U.K. Targets 4.1B Pounds Through Insurance Premium Tax Hike

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By Ben Stupples

Nov. 23 — The U.K. government is aiming to rake in a total of 4.1 billion pounds ($5.1 billion) over a five-year period through a further increase in the tax on insurance premiums.

The U.K.’s insurance premium tax (IPT) would rise to 12 percent from 10 percent in June 2017 to help fund HM Treasury’s spending commitments in this year’s Autumn Statement, Chancellor of the Exchequer Philip Hammond said during his Nov. 23 speech in the House of Commons.

“Insurance premium tax in this country is lower than in many other European countries, and half the rate of VAT,” he said.

The announcement comes just eight months after former Chancellor George Osborne increased tax on insurance premiums to 10 percent from 9.5 percent at the 2016 Budget. The latest increase in the rate—affecting areas such as home, car and travel insurance—would raise a total of 4.1 billion pounds from 2017-18 through 2021-22, according to HM Treasury’s Autumn Statement policy costings.

Rate Has Doubled

The plan for a 12 percent tax on insurance premiums means the rate will have doubled since the start of 2015, prompting criticism from tax practitioners. At Summer Budget 2015, George Osborne announced an increase in the tax to 9.5 percent from 6 percent.

“It is very disappointing that the government has for the third time targeted insurance as a source of additional revenue for the Treasury without considering the unintended consequences this will have on the public’s access to insurance,” Keith Richards, managing director of the U.K.’s Chartered Insurance Institute, said in an e-mailed statement.

“Both the insurance industry and U.K. customers will be frustrated with this further rise in IPT—the third in just 18 months,” David Bearman, financial services tax partner at EY U.K., said in an e-mailed statement.

“These incremental increases clearly reflect the fact that the Government is committed to not raising other taxes, meaning there is limited scope for revenue-raising measures. We are concerned that this will not be the last increase.”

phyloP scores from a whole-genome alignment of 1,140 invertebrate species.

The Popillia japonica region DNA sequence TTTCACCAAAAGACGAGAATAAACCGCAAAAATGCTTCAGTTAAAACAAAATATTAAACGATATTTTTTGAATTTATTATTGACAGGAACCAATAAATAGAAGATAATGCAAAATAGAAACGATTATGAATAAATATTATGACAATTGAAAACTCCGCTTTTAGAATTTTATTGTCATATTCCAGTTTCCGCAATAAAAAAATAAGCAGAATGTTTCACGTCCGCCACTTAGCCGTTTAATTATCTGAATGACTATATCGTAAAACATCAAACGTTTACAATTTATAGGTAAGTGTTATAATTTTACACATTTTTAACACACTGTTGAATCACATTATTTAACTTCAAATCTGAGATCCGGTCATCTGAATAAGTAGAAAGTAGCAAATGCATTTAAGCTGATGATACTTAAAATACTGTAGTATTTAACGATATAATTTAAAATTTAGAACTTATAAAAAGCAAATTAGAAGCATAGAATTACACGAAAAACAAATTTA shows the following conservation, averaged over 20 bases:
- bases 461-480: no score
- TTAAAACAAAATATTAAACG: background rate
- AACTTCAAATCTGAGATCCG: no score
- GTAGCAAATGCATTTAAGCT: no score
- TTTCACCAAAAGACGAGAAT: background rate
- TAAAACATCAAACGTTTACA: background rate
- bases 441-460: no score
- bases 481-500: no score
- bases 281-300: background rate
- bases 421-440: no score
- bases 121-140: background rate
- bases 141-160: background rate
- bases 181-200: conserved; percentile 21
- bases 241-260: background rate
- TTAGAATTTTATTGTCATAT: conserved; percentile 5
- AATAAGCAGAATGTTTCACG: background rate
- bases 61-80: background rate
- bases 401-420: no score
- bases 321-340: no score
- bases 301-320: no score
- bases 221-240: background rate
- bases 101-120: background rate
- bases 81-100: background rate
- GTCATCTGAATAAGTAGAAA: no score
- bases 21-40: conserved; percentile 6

Insurance-Linked Securities

There was, however, some good news for the insurance industry as documents published alongside the Autumn Statement included a consultation document by HM Treasury on a new regulatory and tax framework on insurance-linked securities.

An alternative form of risk mitigation for insurance and reinsurance firms, insurance-linked securities, or ILS, have become an “important feature” of the world’s reinsurance market, and the U.K. can make a “major contribution” to the market’s growth with the right regulatory framework, Economic Secretary to the Treasury Simon Kirby said in the consultation document.

In the consultation the government proposes establishment of a new corporate structure and a new regulated activity of insurance risk transformation.

The global ILS market is valued at around $70 billion, which amounts to 12 percent of overall reinsurance capital and is forecast to grow to $87 billion by 2019, the consultation said.

“The insurance industry will welcome the Chancellor’s confirmation to publish regulations to develop the ILS market in the UK, which is expected to allow (re)insurers and brokers operating in the London insurance market to develop and issue new products,” Ben Reid, executive director in EY U.K.’s specialty insurance practice, said in an e-mail.

“To be successful, this new market must be complementary to other global ILS centres, and to meet the new requirements of global insurance buyers, London’s world renowned reputation for product innovation should be harnessed,” he added.

To contact the reporter on this story: Ben Stupples in London at bstupples@bna.com

To contact the editor responsible for this story: Penny Sukhraj at psukhraj@bna.com

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